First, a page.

1.1 Background to the Study

Water is an essential substance in human life as it is used for various purposes such as drinking washing cooking. Human noroviruses cause the most gastrointestinal illness in all regions of the world, with the vast majority thought to be acquired via person-to-person and then by food (Ahmed et al., 2014) given the predominance of genogroup II strains implicated. In waterborne cases, genogroup I is normally implicated (Mathew et al., 2012),  presumably due to increased environmental robustness. An interesting finding with human noroviruses and the second most common cause of gastrointestinal illness, rotavirus (although greatly diminishing due to childhood vaccination programs), is the need for certain histo-blood group antigen (HBGA) receptors for these pathogens to bind to target cells (Tan and Viang, 2014). Not only do certain gut bacteria have these HBGA binding sites but these bacteria may also facilitate infection, as recently demonstrated with human B cells (Jones et al., 2014). Therefore, one’s gut microbiome and blood group impact the likelihood of infection. Furthermore, there is now optimism that a routine cell culture system for human noroviruses may be developed, which would be of particular value to the water-treatment industry. Non-human, culturable noroviruses, such as murine noroviruses among others, are used as surrogates for treatment performance (inactivation studies) but there is limited understanding of the validity of these surrogates for any human norovirus genogroup or mode of inactivation (LI et al.,2014; Cromeans et al., 2014).

The classic waterborne enteric pathogens include Vibrio cholerae (serogroups O1 and O139, causing cholera), Salmonella enterica (subsp. enterica ser. Typhi, causing typhoid), and Shigella spp. (four species causing dysentery), which have largely been controlled by water treatment/disinfection and are therefore rarely an issue via drinking water in developed regions. However, person-to-person and foodborne spread maintains Shigella sonnei within the sewage of developed regions, along with closely-related shiga toxin and verotoxin-producing E. coli, and pathogenic species of Campylobacter, Salmonella, Arcobacter, Helicobacter and Yersinia. An emerging issue is that of AMR, which may occur within any of the bacterial members  but is noted here by example for E. coli in well waters associated with animal production (Coleman et al., 2013). These AMR genes may horizontally transfer between commensal and enteric pathogenic bacteria, and present a higher risk due to antimicrobial treatment failures (Ashbolt et al., 2013). Within healthcare facilities, there is also a considerable health burden due to the prevalence of AMR Pseudomonas aeruginosa and Clostridium difficile; with the latter being a spore-former it may persist in sewage and river waters and eventually make its way to drinking waters, and AMR-P. aeruginosa may grow post-water treatment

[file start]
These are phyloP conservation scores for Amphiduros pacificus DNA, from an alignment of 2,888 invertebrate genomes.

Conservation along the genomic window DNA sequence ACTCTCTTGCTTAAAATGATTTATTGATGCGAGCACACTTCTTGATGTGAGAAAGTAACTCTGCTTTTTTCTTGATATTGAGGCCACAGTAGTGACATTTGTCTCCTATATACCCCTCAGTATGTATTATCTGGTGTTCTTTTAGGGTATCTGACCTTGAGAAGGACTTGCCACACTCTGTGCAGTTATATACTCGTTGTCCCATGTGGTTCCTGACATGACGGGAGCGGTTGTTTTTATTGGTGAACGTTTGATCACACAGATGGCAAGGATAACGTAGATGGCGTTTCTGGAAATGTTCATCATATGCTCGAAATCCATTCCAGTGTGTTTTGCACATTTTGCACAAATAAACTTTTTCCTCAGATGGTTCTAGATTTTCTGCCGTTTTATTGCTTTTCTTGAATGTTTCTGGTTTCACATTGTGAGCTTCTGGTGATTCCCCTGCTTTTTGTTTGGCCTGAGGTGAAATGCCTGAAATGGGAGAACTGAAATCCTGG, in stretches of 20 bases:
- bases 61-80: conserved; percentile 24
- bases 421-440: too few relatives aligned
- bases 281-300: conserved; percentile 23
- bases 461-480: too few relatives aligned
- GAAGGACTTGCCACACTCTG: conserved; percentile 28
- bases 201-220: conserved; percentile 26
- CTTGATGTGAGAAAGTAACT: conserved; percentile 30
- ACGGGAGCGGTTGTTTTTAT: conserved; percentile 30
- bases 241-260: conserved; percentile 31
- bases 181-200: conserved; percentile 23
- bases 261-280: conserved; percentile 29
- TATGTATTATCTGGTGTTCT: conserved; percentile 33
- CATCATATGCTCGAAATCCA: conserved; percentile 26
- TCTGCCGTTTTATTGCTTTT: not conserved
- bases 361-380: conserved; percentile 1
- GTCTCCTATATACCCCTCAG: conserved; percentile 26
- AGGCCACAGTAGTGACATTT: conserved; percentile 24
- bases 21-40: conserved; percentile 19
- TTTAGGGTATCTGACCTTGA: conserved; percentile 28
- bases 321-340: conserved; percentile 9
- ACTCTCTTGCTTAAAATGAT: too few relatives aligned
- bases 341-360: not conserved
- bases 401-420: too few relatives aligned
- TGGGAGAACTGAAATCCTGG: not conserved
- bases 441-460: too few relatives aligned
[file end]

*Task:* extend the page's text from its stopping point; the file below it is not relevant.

1.2 Problem statement

A common feature of the water-based pathogens is the ability to grow to problematic concentrations within biofilms on pipe walls and sediments, particularly during periods of water stagnation and warmer conditions; therefore, control below some critical concentration is necessary to manage these environmental pathogens. Hence there is need for comparative analysis of sources of water and water borne diseases.

1.3 Objectives of the study

The major objective of the study is the comparative analysis of sources of water and water borne diseases.

1.4 Research questions

(1) What are the various sources of water?

(2) what are water borne diseases?

(3) what is role of sources of water on water borne disease outbreak?

1.5 Significance of the Study

The research gives a clear insight into the comparative analysis of sources of water and water borne diseases. It also gives a clear insight into the role of water sources in water borne diseases. This research also serves as a preliminary study in identifying the common microorganisms in different water sources that may be responsible for water borne diseases.

1.6 Scope

The research focus on the comparative analysis of sources of water and water borne diseases.

References

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.Matthews JE, Dickey BW, Miller RD, Felzer JR, Dawson BP, Lee AS, et al. The epidemiology of published norovirus outbreaks: a review of risk factors associated with attack rate and genogroup. Epidemiol Infect. 2012;140(7):1161–72. doi: 10.1017/S0950268812000234. [PMC free article] [PubMed] [Cross Ref]

Tan M, Jiang X. Histo-blood group antigens: a common niche for norovirus and rotavirus. Expert Rev Mol Med. 2014;16:e5. doi: 10.1017/erm.2014.2. [PubMed] [Cross Ref]

Jones MK, Watanabe M, Zhu S, Graves CL, Keyes LR, Grau KR, et al. Enteric bacteria promote human and mouse norovirus infection of B cells. Science. 2014;346(6210):755–9. doi: 10.1126/science.1257147. [PMC free article] [PubMed] [Cross Ref]

Li D, De Keuckelaere A, Uyttendaele M. Application of long-range and binding reverse transcription-quantitative PCR to indicate the viral integrities of noroviruses. Appl Environ Microbiol. 2014;80(20):6473–9. doi: 10.1128/AEM.02092-14. [PMC free article] [PubMed] [Cross Ref]

Cromeans T, Park GW, Costantini V, Lee D, Wang Q, Farkas T, et al. Comprehensive comparison of cultivable norovirus surrogates in response to different inactivation and disinfection treatments. Appl Environ Microbiol. 2014;80(18):5743–51.

Coleman BL, Louie M, Salvadori MI, McEwen SA, Neumann N, Sibley K, et al. Contamination of Canadian private drinking water sources with antimicrobial resistant Escherichia coli. Water Res. 2013;47(9):3026–36. [PubMed]

Ashbolt NJ, Amézquita A, Backhaus T, Borriello SP, Brandt K, Collignon P, et al. Human health risk assessment (HHRA) for environmental development and transfer of antibiotic resistance. Environ Health Perspect. 2013;121(9):993–1001.